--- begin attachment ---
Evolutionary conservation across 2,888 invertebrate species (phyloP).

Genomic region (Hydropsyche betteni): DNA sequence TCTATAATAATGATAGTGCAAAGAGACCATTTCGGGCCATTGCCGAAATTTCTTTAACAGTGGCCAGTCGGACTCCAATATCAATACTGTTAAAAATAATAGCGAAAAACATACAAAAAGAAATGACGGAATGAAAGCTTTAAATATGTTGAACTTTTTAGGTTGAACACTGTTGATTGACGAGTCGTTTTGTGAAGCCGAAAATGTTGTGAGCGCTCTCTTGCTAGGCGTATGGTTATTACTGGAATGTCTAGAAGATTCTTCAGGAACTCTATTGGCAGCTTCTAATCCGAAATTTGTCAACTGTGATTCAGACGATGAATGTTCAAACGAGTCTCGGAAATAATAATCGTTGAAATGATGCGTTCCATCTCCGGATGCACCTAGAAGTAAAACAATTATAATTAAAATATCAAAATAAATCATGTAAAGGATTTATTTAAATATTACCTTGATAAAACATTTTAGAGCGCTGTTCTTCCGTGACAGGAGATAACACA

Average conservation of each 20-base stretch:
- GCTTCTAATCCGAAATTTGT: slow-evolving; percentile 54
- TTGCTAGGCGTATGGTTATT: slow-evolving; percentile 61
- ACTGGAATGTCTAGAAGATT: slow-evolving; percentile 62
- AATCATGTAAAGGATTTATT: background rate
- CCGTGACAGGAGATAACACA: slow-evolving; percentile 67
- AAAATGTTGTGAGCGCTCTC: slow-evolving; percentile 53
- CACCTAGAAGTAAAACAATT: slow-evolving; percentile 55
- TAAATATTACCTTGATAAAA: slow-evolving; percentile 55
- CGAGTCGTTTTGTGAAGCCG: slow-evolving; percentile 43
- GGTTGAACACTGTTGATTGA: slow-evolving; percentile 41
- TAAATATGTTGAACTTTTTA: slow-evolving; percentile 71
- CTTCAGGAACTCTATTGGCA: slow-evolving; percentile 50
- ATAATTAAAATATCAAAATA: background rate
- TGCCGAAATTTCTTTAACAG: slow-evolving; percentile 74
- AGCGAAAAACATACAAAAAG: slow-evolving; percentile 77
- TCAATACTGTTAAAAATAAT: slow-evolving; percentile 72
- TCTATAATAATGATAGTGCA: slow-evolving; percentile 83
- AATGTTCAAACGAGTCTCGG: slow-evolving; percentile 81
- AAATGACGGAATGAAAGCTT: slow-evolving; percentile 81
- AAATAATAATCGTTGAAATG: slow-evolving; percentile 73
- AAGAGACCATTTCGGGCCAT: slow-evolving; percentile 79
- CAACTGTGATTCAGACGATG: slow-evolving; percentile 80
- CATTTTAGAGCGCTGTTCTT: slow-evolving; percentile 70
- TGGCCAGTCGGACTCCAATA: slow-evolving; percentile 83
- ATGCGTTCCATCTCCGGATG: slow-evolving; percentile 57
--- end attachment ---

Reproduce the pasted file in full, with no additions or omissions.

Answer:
Evolutionary conservation across 2,888 invertebrate species (phyloP).

Genomic region (Hydropsyche betteni): DNA sequence TCTATAATAATGATAGTGCAAAGAGACCATTTCGGGCCATTGCCGAAATTTCTTTAACAGTGGCCAGTCGGACTCCAATATCAATACTGTTAAAAATAATAGCGAAAAACATACAAAAAGAAATGACGGAATGAAAGCTTTAAATATGTTGAACTTTTTAGGTTGAACACTGTTGATTGACGAGTCGTTTTGTGAAGCCGAAAATGTTGTGAGCGCTCTCTTGCTAGGCGTATGGTTATTACTGGAATGTCTAGAAGATTCTTCAGGAACTCTATTGGCAGCTTCTAATCCGAAATTTGTCAACTGTGATTCAGACGATGAATGTTCAAACGAGTCTCGGAAATAATAATCGTTGAAATGATGCGTTCCATCTCCGGATGCACCTAGAAGTAAAACAATTATAATTAAAATATCAAAATAAATCATGTAAAGGATTTATTTAAATATTACCTTGATAAAACATTTTAGAGCGCTGTTCTTCCGTGACAGGAGATAACACA

Average conservation of each 20-base stretch:
- GCTTCTAATCCGAAATTTGT: slow-evolving; percentile 54
- TTGCTAGGCGTATGGTTATT: slow-evolving; percentile 61
- ACTGGAATGTCTAGAAGATT: slow-evolving; percentile 62
- AATCATGTAAAGGATTTATT: background rate
- CCGTGACAGGAGATAACACA: slow-evolving; percentile 67
- AAAATGTTGTGAGCGCTCTC: slow-evolving; percentile 53
- CACCTAGAAGTAAAACAATT: slow-evolving; percentile 55
- TAAATATTACCTTGATAAAA: slow-evolving; percentile 55
- CGAGTCGTTTTGTGAAGCCG: slow-evolving; percentile 43
- GGTTGAACACTGTTGATTGA: slow-evolving; percentile 41
- TAAATATGTTGAACTTTTTA: slow-evolving; percentile 71
- CTTCAGGAACTCTATTGGCA: slow-evolving; percentile 50
- ATAATTAAAATATCAAAATA: background rate
- TGCCGAAATTTCTTTAACAG: slow-evolving; percentile 74
- AGCGAAAAACATACAAAAAG: slow-evolving; percentile 77
- TCAATACTGTTAAAAATAAT: slow-evolving; percentile 72
- TCTATAATAATGATAGTGCA: slow-evolving; percentile 83
- AATGTTCAAACGAGTCTCGG: slow-evolving; percentile 81
- AAATGACGGAATGAAAGCTT: slow-evolving; percentile 81
- AAATAATAATCGTTGAAATG: slow-evolving; percentile 73
- AAGAGACCATTTCGGGCCAT: slow-evolving; percentile 79
- CAACTGTGATTCAGACGATG: slow-evolving; percentile 80
- CATTTTAGAGCGCTGTTCTT: slow-evolving; percentile 70
- TGGCCAGTCGGACTCCAATA: slow-evolving; percentile 83
- ATGCGTTCCATCTCCGGATG: slow-evolving; percentile 57